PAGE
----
Sunday, 22 February 2009

A trip to Shaldon

Although the weather looked a bit grey when we first got up, by the time we`d had breakfast and several mugs of tea, the clouds had parted and blue was beginning to show through, `Enough to make a sailors collar` as they say, so we headed out to Shaldon, a lovely little village on the Teign estuary.
At the head of the estuary is `The Ness` a huge red sandstone headland, covered in a sprawling wood. At the foot of it is a rather sedate hotel named after this headland, and on one wall is this lovely verse from John keats `Sea fever` which is perfect for this village
Shaldon has narrow winding streets flanked by lovely Georgian houses, painted in pastel colours of cream, pink and lemon. Across the water Teignmouth basked in the early morning sun
The wind was strong in our faces, but suprisingly not cold, it ruffled and pleated the water
The village was beginning to wake up, a woman was opening a little gallery in an ice cream pink house, she`d hung the tiny water colours on the branches of a tree...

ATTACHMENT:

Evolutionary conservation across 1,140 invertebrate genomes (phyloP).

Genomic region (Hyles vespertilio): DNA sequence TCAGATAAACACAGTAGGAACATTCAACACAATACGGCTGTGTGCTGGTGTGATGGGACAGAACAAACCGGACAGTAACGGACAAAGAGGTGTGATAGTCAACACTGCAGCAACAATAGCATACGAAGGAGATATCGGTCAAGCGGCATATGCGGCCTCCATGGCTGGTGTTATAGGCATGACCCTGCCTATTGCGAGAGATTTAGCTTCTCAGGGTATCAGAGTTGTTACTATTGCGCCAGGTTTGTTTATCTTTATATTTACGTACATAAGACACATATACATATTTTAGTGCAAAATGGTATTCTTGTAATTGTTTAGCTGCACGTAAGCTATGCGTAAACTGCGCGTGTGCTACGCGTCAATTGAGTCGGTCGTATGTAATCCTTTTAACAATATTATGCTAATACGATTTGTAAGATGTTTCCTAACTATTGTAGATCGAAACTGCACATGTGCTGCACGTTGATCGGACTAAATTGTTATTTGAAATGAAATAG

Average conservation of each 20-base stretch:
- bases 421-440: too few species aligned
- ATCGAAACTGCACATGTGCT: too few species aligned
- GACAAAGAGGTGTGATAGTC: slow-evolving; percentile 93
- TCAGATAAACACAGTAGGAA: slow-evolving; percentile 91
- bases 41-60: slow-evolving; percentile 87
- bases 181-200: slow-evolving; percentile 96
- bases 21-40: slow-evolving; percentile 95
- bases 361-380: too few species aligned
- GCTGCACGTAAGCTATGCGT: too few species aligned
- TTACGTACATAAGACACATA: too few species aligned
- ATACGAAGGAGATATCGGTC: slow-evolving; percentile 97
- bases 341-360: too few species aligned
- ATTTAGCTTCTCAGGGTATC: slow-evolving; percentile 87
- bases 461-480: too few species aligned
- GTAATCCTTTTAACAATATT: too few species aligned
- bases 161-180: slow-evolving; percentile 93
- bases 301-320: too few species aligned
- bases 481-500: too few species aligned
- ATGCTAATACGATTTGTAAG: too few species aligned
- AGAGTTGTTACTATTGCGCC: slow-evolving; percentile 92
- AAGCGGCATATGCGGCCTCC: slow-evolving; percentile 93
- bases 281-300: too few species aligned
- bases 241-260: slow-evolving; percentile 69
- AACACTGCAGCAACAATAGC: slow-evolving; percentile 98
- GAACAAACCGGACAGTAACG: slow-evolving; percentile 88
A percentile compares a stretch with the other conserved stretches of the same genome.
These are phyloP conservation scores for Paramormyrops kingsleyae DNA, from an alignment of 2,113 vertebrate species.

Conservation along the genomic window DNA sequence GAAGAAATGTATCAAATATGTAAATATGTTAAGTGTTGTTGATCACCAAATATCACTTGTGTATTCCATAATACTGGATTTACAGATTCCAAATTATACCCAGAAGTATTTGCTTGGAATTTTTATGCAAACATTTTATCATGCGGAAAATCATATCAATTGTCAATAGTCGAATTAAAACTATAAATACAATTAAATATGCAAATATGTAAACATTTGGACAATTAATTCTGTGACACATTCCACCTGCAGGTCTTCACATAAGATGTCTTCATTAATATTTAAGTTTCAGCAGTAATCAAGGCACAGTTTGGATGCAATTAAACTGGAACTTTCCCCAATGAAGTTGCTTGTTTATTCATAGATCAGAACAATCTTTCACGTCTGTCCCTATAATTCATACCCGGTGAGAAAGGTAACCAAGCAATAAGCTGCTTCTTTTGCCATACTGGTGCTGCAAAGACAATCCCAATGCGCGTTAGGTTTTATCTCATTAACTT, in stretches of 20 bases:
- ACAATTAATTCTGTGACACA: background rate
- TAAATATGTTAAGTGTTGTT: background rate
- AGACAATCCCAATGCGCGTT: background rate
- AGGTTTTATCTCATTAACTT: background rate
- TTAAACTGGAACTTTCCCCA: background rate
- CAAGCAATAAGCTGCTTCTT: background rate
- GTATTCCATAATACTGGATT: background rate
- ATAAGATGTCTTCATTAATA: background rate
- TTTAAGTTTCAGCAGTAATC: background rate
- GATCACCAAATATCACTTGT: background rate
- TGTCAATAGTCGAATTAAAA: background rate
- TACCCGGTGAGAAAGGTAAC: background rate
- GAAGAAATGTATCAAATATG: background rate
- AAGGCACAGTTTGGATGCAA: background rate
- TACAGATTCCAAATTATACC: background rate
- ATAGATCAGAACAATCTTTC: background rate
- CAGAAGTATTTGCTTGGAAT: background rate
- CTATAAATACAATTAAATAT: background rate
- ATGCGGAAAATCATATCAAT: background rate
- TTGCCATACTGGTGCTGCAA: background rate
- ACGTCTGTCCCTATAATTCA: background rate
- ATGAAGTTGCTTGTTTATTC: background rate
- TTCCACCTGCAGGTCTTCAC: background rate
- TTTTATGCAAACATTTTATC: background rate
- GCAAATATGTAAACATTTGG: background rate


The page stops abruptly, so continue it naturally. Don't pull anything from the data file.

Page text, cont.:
When the tide goes out, it leaves a large sand bank which is called `The Salty` lots of waders gather here, and we could hear the oyster catchers fluting and calling as they dug for shellfish
We walked past St. Peters church, and across the road where you get great views down the river to distant Dartmoor
Theres some delightful little cottages overlooking the river beach, and certainly some curious ones
We walked back through the village, down to the Ness which has a smugglers tunnel..

The passage is cool and damp and echos..
It leads down to Ness Cove beach, which is a small red sanded beach, hemmed in by the red cliffs
It made me think of a poem I learnt at school about smuggling by Rudyard Kipling, the last verse
Five and twenty ponies trotting through the dark,
Brandy for the parson, `Baccy for the clerk,
Laces for a lady, letters for a spy,
So watch the wall my darling while the gentlemen go by.
We walked through the wood to the top of the headland afterwards, I loved this tree trunk covered in navelwort.
From the top of the Ness, you get fabulous views right down the coast to Dorset, where you can the Jurassic coastline.

1 comment:

Pieceful Afternoon said...

Ahhh another wonderful jaunt. Thanks, I really enjoyed it.